Cyberstalker caught after PureVPN coughs up logs to FBI

Cyberstalking PureVPN

A 24-year-old Massachusetts man named as Ryan Lin has been arrested in a Cyberstalking case which in part was brought after one of the largest VPN providers, PureVPN handed over information that linked Lin to his alleged crimes.

VPN services are used by those wanting to protect their online privacy. Often to thwart unnecessary government snooping but also protecting from 3rd parties invading their privacy.

The recent arrest will surprise many as it is assumed that a VPN is a catch-all protection device which should, in theory, block any type of criminal investigation linking defendants to their alleged crimes.

It appears not to be the case for 24-year old Lin who is facing up to 5-years in prison should he be convicted.

Cyberstalking

In court documents unveiled at the United States District Court for the District of Massachusetts, Lin is accused of using various methods to stalk a former roommate, Jennifer Smith.

As well as releasing Smith’s personal details online known as “doxing” Lin is accused of accessing her cloud accounts and releasing sexually suggestive images purporting to be Smith. Lin further sent excerpts of Smith’s personal diary to her friends and family causing an untold amount of grief and angst for both Smith and her family.

Most interestingly in the case is the mention that Lin employed the use of services to hide his online activity including Tor, VPN services and Protonmail.

PureVPN involvement worrying

What will come as a shock to most is the involvement of PureVPN, a Hong Kong registered VPN provider operated out of Pakistan in a US law enforcement case.

Being one of the largest and well known names, PureVPN is used by hundreds of thousands of users around the world and it is without question that the service will be used by a few suspicious characters such as Lin.

What will surprise most is that it appears logs or information handed over by PureVPN culminated in Lin being linked to his online activities, something which a VPN is supposed to protect against.

Excerpts from the case documentation unveiled at the court state “Further, records from PureVPN show that the same email accounts–Lin’s gmail account and the teleportfx gmail account–were accessed from the same WANSecurity IP Address.”

Which also goes on to say “Significantly, PureVPN was able to determine that their service was accessed by the same customer from two originating IP addresses”.

Logs or no logs

Most users choose services that store “no logs” but by “no logs” most services mean they store no logs of the user activity but often store time stamp logs that show when a user connected, disconnected and how much data was transferred.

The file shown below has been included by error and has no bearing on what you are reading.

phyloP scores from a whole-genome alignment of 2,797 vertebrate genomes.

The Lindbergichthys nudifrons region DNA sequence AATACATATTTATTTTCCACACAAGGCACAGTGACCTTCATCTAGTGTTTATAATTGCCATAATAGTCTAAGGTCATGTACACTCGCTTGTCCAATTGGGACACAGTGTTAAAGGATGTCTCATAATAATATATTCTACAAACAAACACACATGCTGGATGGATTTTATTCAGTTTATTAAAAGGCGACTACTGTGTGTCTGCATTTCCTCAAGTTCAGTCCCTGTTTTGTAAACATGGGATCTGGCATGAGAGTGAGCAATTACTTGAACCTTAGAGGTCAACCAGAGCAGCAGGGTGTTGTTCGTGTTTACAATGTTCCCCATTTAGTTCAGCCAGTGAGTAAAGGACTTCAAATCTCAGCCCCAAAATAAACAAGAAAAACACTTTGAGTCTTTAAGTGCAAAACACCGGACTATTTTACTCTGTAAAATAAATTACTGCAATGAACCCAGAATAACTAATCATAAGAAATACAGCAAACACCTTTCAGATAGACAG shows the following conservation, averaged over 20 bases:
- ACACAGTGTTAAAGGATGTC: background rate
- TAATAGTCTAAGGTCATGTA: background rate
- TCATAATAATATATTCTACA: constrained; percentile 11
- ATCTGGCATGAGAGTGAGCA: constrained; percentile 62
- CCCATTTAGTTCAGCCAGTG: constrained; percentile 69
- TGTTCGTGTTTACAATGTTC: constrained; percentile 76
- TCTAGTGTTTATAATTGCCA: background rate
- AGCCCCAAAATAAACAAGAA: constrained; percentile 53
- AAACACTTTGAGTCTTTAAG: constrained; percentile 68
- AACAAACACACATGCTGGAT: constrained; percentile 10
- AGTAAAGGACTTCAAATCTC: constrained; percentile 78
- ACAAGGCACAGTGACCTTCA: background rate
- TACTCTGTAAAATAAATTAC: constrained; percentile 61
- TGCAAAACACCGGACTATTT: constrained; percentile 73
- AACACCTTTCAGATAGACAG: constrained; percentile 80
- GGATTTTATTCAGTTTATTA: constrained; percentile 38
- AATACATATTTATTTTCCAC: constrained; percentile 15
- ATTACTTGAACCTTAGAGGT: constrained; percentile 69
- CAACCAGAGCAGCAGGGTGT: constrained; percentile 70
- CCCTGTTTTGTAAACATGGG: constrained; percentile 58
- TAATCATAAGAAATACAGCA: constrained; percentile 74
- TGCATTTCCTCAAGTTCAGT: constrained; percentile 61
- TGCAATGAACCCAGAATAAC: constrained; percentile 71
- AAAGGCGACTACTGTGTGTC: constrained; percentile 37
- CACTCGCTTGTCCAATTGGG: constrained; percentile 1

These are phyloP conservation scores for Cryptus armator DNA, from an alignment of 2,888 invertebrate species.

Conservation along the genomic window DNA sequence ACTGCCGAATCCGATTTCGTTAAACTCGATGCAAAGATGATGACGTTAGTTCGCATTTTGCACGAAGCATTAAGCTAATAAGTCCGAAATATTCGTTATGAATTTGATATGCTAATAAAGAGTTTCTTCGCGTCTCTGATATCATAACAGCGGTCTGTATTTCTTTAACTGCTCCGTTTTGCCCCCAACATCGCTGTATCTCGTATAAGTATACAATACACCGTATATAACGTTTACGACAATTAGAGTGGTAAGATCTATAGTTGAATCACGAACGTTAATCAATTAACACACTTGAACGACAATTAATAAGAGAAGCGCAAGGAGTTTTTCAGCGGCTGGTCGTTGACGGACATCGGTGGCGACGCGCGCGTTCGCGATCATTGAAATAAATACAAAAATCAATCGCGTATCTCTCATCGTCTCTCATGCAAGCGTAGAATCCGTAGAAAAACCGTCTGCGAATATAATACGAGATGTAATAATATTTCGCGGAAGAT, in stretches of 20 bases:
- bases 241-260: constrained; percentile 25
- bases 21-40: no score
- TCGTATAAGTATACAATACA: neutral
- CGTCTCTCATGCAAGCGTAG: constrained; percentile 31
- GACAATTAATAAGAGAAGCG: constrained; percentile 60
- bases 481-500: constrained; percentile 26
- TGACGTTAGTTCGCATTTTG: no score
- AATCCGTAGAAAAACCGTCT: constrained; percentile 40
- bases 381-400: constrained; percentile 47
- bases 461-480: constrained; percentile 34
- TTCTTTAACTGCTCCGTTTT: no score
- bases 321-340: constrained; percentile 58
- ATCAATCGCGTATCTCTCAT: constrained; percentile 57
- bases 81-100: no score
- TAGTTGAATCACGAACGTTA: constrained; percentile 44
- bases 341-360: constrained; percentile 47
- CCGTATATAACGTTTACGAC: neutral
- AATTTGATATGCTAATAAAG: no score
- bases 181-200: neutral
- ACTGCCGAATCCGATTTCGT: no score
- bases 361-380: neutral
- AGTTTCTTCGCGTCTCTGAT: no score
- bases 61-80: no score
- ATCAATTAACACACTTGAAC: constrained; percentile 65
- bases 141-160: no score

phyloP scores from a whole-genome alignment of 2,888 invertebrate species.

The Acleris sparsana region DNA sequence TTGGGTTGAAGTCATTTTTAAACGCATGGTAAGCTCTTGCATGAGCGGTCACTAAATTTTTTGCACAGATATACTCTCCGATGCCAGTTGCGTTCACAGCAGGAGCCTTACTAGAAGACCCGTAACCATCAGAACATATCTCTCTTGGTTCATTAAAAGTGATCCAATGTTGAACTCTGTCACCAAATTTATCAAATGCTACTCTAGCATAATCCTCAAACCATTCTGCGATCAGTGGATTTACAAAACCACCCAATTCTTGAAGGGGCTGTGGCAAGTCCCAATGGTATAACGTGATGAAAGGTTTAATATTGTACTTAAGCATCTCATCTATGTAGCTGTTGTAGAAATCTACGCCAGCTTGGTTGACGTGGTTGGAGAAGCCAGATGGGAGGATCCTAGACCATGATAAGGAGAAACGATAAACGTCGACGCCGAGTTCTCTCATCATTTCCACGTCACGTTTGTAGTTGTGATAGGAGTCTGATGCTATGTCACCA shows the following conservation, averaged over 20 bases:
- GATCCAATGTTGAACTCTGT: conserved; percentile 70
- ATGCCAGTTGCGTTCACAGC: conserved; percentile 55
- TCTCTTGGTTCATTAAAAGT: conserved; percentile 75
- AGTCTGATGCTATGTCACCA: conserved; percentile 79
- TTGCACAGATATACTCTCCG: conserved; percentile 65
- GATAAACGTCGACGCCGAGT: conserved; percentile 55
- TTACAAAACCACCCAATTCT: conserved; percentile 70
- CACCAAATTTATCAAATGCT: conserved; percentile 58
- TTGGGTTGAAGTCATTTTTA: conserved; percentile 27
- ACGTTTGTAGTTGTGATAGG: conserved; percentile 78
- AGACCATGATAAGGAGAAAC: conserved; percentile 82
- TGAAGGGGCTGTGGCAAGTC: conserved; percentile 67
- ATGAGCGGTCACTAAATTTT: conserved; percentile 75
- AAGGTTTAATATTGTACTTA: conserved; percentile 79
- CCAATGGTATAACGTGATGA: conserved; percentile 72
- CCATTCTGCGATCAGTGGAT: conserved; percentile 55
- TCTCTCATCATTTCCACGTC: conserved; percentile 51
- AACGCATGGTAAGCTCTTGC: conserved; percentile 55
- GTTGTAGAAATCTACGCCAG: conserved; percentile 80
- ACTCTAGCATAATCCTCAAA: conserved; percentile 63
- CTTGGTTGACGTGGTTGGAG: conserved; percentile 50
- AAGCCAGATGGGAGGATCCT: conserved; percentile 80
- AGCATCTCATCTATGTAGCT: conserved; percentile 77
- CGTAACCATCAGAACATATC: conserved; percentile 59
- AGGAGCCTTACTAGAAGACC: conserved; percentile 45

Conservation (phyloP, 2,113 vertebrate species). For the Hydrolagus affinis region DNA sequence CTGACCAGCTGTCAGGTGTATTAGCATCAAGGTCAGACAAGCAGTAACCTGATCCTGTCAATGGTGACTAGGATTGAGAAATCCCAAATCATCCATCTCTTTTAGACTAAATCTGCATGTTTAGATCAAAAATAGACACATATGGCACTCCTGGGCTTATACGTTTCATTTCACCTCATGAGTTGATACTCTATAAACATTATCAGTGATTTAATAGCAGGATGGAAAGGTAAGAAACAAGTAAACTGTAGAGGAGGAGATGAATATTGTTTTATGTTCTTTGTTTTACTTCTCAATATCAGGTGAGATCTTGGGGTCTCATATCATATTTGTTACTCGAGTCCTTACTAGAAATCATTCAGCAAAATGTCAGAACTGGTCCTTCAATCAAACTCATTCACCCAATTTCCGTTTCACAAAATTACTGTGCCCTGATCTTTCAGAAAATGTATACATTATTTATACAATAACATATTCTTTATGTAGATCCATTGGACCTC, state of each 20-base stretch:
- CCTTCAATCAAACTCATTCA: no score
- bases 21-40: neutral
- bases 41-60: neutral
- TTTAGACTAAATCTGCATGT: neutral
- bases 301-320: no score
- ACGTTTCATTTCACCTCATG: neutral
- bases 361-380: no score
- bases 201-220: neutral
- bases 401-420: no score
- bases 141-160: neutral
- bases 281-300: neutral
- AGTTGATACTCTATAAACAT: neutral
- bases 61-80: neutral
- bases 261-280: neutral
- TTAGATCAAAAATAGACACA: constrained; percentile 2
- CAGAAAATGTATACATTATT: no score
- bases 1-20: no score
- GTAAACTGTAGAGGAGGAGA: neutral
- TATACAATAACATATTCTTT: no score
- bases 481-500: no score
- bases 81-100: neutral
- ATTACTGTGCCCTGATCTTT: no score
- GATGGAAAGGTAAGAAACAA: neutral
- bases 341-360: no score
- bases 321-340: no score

When this is coupled with logs of what home IP address they connected from and what VPN IP address they were assigned it is easy to connect the dots of any services that were accessed between that time.

This is especially true when a user is assigned a specific VPN IP Address which no other user is also utilising, also known as a dedicated IP Address as opposed to the more secure Shared IP address form.

PureVPN has recently redesigned their website which doesn’t make privacy policies or information on logging practises instantly clear, however, under their “Why PureVPN” section they state “We practice Zero Log policy that means we do not record your activities or what you do online”.

Directly accessing their Privacy Policy clearly states “We Do Not monitor user activity nor do we keep any logs”. However, this is at odds with the paragraph that follows saying “Our servers automatically record the time at which you connect to any of our servers”.

PureVPN Privacy Policy

The privacy policy is certainly unclear with what is claimed and what is fact saying “From here on forward, we do not keep any records of anything that could associate any specific activity to a specific user” which is obviously not the case as US law enforcement state that PureVPN provided information that linked Lin to his online activities.

Too much expectation

VPN services are never recommended for breaking the law and recent revelations over the past few years involving HideMyAss, EarthVPN and now PureVPN show this to be the case.

While a VPN can certainly improve your online privacy and helps stop 3rd party companies and unnecessary government snooping it is evident it is never going to stop a criminal investigation of such seriousness as in the Lin case.

Most worryingly are the claims of privacy made by PureVPN will now be considered to be false and users wary of using a service that is confirmed as cooperating with law-enforcement.

While no legitimate VPN company can avoid cooperating with law enforcement there are those that used shared IP addresses and do not store details that could link user activity to their actions.

We reached out to PureVPN for comment on the case but as of yet we have received no response and will update this article accordingly should they reply.

Christopher Seward

Author: Christopher Seward

After 25 years of using the internet, Christopher launched one of the very first VPN comparison websites in 2013. An expert in the field his reviews, testing and knowledge have helped thousands of users get the correct VPN for their needs.

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